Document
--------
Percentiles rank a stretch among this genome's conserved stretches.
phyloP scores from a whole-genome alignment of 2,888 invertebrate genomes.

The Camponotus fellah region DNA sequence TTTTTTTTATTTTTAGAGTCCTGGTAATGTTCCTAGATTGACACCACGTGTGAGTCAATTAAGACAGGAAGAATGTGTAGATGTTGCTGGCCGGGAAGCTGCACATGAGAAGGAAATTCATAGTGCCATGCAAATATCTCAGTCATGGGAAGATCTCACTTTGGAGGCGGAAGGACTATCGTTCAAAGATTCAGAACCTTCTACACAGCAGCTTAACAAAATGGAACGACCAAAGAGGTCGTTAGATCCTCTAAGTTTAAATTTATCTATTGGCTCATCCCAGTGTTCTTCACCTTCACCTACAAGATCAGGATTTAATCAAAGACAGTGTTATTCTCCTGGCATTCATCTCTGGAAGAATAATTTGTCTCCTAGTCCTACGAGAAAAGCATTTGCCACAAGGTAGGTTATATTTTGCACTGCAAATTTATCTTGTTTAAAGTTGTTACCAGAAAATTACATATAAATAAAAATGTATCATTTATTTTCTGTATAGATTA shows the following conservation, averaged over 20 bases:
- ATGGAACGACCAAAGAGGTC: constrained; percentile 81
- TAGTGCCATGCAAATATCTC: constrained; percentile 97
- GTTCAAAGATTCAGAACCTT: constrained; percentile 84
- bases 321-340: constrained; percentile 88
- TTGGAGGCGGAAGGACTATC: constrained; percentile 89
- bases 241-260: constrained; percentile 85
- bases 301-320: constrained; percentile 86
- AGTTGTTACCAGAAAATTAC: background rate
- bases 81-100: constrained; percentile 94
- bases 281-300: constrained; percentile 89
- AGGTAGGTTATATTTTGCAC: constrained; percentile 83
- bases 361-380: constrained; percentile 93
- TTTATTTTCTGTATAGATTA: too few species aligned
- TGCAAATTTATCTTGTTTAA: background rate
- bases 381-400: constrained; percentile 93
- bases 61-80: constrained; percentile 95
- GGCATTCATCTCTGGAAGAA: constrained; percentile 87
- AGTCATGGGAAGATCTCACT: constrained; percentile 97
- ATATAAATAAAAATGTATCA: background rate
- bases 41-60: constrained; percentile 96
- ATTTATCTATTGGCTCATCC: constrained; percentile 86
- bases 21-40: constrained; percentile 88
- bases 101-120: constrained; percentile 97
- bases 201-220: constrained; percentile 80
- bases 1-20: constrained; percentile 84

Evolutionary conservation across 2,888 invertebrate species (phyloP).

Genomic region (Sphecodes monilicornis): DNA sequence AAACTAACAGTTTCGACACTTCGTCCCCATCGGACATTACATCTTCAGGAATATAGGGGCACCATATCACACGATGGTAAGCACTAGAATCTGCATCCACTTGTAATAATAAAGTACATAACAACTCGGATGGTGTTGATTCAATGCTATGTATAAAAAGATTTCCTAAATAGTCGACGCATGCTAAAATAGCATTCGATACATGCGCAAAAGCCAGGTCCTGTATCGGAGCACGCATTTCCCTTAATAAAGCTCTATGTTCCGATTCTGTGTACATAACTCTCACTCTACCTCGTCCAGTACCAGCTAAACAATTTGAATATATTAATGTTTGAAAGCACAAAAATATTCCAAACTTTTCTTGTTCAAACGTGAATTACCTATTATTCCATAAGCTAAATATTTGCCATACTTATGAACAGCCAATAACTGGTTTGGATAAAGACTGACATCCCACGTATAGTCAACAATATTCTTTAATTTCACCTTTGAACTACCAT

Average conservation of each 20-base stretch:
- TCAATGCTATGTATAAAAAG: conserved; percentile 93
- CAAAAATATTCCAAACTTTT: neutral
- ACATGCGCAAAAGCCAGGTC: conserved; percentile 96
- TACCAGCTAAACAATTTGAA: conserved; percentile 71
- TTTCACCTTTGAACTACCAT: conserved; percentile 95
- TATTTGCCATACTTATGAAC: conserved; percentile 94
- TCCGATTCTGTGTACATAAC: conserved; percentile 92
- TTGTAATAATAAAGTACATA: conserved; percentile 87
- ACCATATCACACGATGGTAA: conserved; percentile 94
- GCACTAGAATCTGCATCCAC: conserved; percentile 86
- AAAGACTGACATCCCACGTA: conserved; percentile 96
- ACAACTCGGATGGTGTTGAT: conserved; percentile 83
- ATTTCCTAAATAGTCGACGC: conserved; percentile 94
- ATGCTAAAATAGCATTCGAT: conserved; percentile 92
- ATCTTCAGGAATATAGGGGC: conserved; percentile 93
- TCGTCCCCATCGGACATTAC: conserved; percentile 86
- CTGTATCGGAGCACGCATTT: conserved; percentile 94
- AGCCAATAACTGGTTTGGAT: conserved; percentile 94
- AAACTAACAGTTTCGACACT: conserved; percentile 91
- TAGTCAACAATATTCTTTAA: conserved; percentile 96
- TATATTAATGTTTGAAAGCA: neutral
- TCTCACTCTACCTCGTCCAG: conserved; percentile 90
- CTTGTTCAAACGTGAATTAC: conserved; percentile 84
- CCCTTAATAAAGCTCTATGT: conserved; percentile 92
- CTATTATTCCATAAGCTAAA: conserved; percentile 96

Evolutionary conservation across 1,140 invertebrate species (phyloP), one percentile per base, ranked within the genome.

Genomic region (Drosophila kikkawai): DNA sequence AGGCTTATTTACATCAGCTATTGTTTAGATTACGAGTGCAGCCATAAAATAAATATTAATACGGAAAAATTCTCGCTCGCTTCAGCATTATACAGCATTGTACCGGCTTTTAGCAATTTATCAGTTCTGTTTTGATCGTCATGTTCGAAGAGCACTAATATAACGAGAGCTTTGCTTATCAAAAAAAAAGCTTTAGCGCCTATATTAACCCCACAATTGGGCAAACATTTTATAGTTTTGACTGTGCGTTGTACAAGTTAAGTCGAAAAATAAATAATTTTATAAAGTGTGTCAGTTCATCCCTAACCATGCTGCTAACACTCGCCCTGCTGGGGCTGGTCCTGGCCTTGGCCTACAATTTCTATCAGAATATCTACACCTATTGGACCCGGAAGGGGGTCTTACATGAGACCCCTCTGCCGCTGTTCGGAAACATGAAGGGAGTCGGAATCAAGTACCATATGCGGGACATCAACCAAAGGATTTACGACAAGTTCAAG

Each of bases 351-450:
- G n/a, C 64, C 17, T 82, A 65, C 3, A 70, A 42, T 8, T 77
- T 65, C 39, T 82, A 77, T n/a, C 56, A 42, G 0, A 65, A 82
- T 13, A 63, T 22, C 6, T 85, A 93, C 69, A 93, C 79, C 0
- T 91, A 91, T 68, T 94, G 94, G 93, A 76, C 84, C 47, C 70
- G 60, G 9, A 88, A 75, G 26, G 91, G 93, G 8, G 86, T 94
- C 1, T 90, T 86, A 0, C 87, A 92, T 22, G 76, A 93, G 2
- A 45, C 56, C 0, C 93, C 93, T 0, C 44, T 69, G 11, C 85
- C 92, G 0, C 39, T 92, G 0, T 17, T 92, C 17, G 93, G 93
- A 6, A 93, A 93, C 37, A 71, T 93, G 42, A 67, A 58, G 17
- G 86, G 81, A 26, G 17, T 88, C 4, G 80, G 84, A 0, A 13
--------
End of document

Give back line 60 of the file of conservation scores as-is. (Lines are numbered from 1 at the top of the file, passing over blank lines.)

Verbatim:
- G n/a, C 64, C 17, T 82, A 65, C 3, A 70, A 42, T 8, T 77